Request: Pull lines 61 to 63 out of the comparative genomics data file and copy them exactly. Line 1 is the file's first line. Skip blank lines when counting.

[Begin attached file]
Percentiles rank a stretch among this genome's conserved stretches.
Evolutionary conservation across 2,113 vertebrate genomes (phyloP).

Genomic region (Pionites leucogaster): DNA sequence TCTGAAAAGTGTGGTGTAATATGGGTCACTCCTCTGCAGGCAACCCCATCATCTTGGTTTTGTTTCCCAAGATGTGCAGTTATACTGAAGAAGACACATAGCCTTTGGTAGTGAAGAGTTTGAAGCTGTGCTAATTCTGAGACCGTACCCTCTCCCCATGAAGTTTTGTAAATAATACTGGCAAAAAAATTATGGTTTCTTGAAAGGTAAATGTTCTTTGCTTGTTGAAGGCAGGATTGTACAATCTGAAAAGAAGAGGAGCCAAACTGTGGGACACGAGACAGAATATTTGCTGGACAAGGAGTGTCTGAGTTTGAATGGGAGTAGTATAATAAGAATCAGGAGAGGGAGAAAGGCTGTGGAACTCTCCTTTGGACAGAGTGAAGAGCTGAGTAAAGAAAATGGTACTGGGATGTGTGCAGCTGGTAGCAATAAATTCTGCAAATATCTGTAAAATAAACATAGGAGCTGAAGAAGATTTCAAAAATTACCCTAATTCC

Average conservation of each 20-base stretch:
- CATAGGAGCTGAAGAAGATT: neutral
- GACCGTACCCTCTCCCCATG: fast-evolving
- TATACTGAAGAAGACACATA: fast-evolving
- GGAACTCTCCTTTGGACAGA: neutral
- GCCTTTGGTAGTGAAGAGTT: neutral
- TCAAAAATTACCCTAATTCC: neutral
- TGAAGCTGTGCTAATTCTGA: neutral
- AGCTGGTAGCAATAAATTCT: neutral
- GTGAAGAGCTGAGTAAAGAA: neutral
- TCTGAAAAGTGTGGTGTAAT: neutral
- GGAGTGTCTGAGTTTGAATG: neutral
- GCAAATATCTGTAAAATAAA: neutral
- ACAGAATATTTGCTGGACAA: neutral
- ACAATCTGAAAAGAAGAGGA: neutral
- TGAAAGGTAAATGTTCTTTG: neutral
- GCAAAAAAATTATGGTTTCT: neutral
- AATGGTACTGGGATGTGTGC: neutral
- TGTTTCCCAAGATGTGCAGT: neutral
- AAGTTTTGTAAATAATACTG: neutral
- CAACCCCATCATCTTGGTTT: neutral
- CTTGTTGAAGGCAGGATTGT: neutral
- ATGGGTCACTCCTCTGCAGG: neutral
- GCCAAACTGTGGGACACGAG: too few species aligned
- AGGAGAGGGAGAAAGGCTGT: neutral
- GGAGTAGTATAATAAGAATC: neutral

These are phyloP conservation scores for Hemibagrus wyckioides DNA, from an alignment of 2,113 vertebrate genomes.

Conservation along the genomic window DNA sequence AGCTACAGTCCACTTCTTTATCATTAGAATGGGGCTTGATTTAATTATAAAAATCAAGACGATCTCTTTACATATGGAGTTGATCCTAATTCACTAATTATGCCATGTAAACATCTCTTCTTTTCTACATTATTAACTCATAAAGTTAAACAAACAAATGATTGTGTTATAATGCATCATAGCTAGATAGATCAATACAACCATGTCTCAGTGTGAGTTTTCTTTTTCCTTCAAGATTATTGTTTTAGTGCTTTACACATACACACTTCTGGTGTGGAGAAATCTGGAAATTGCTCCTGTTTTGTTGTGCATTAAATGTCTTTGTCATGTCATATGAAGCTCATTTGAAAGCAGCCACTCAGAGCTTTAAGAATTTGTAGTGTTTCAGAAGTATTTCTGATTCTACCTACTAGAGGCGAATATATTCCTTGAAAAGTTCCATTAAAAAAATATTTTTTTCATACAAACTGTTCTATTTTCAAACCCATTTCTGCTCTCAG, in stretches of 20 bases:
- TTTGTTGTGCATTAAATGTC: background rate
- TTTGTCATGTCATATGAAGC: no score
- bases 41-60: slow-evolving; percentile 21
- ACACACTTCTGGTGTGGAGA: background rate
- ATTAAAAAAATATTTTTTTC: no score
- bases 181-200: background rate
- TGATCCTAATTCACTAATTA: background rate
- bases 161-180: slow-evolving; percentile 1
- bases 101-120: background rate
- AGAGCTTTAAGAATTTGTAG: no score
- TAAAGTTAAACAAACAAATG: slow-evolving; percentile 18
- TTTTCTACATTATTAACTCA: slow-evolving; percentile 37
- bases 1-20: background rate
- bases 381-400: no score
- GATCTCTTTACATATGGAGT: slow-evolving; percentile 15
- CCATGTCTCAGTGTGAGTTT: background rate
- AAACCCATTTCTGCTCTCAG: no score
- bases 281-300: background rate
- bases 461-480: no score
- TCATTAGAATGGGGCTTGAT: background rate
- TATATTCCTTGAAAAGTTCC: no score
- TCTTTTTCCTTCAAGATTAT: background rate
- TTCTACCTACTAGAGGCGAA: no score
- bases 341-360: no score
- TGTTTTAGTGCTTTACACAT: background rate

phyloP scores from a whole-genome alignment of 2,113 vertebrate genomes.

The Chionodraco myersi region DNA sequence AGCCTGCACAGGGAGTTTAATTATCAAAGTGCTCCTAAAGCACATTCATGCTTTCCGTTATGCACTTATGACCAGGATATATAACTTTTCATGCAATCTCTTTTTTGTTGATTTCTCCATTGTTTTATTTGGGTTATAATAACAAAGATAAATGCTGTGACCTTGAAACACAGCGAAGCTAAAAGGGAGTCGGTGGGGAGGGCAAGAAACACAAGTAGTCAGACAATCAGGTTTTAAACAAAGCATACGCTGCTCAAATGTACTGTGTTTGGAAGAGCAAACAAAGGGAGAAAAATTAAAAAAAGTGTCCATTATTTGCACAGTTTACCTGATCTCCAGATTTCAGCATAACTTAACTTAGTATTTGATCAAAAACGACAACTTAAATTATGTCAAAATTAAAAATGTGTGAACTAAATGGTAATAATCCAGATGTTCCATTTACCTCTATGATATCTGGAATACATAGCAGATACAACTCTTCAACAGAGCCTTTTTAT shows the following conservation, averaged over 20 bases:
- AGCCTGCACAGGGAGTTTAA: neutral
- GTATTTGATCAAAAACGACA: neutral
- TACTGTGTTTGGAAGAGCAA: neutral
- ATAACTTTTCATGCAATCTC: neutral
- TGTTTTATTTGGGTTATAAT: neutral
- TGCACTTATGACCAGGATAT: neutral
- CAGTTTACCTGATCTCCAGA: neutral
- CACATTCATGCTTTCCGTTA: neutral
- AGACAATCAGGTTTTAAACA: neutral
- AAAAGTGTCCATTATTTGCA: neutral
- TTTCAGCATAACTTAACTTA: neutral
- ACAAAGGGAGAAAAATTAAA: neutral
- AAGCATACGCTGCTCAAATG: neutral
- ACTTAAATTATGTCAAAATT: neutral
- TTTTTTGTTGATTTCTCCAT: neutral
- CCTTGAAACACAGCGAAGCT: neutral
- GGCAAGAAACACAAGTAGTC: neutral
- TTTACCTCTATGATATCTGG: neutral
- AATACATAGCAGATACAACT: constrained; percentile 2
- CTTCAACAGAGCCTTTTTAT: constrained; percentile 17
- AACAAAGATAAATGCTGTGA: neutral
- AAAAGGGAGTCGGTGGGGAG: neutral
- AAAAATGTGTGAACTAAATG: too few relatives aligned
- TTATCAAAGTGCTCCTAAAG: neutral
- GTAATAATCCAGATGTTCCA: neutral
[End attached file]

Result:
- TACTGTGTTTGGAAGAGCAA: neutral
- ATAACTTTTCATGCAATCTC: neutral
- TGTTTTATTTGGGTTATAAT: neutral